The Canadian Civil Liberties Association has written a letter to Citizenship and Immigration Minister Jason Kenney to express deep concerns regarding cuts to the Interim Federal Health Program (IFHP), which reduces and denies basic healthcare to refugees and asylum seekers.
In April 25, 2012, Minister Kenney announced refugee claimants and accepted refugees will only be eligible for healthcare coverage of an urgent or essential nature, but will no longer receive coverage for most medications – even for children – unless there was a public health or safety risk, preventative healthcare or check-ups, and post-natal care for babies from their 29th day of life is also denied. Furthermore, there are several categories of individuals living in Canada who will be deprived completely of healthcare, even of an essential or critical nature. Refugee claimants who happen to be from a Designated Country of Origin ( The minister designates such countries at his or her discretion) will be denied healthcare entirely, except in the case where their illness poses a risk to public health and safety.
Withholding life-saving, basic and preventative healthcare from men, women and children is a violation of their fundamental right to life and to health. It also violates numerous of Canada’s obligations under international law, including the obligations Canada undertook in the International Covenant of the on Economic, Social and Cultural Rights, the Universal Declaration on Human Rights, in the Convention on the Elimination of All Forms of Discrimination Against Women, and in the Convention of the Rights of the Child.
CCLA is deeply concerned about an Order that seeks to deprive individuals of this fundamental right, and that does so in an arbitrary and discriminatory manner. On June 18, we joined Canadian Doctors for Refugee Care in a National Day of Action to protest the cuts to refugee health care services, who argue that depriving people of healthcare is more costly in the long run as more serious and critical conditions develop.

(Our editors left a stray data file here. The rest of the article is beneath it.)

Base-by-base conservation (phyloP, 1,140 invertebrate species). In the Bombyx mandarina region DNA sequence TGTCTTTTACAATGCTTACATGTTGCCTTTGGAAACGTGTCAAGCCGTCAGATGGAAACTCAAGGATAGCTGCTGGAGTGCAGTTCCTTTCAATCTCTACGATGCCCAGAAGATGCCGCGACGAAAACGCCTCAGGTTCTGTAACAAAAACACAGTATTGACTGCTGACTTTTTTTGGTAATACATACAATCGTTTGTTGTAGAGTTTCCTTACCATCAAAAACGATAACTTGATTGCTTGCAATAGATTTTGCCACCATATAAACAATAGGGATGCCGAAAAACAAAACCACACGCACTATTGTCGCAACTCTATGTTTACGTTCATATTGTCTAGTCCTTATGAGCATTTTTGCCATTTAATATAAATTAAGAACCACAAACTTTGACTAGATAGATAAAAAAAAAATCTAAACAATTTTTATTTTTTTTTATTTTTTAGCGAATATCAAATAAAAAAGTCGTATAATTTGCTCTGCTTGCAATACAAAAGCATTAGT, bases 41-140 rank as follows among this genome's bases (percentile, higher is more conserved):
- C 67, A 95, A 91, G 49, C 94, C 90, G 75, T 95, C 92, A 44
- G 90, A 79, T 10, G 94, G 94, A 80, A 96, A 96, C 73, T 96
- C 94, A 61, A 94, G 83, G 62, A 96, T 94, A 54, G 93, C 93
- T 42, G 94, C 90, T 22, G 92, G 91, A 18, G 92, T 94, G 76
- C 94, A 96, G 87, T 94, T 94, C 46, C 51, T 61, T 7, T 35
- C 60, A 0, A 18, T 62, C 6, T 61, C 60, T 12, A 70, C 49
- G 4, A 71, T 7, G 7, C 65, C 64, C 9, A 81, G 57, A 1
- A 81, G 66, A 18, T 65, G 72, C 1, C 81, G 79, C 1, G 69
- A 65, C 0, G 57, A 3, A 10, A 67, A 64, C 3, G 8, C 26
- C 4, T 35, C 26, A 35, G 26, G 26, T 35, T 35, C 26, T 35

We call on Minister Kenney re-evaluate his course of action and heed to the advice of public health professionals, rescind the Order Respecting the Interim Federal Health Program, 2012, and ensure that basic healthcare, medications and medical services are provided to refugees, asylum seekers and others residing in Canada.
Canada and the U.S. have released the long-awaited privacy principles to govern information sharing between the two countries, pursuant to the Canada-US Security Perimeter arrangement.
Entitled the “Statement of Privacy Principles by the United States and Canada”, the principles do incorporate some but not all of the safeguards CCLA has raised. We are pleased to see that the government did include principles outlined in CCLA’s submissions, but remain concerned about omissions in the Statement.
Six months ago, CCLA released its own “12 Core Legal Principles” to apply to privacy, which we drafted with the ACLU and Privacy International (UK), available here . We note that points CCLA recommended such as purpose specification, necessity, proportionality, redress, equality and non-discrimination, individual access and rectification, transparence and redress, and compliance with international legal standards, are included in the Statement.
However CCLA remains concerned that Canadian citizens may not have the same redress opportunities as US citizens, under US laws. Further, CCLA is concerned that our recommendations of full due process protections such as access and full opportunity to challenge evidence against them, is not included in the Statement.
CCLA is also concerned that the Statement appears to allow information-sharing that does not comply with our recommended safeguards, and may permit information sharing with third countries that torture.
CCLA also argued that steps must be taken to ensure that domestic law enforcement can never use foreign law enforcement to circumvent legal safeguards that apply to the domestic agency. This point has not been addressed in the Statement, but will require clarification.
CCLA will continue to analyze the Statement and implementation, and we will keep you posted.
Our board member, Eddie Greenspan, received an honourary doctor of laws degree from Brock University on June 7. Congratulations!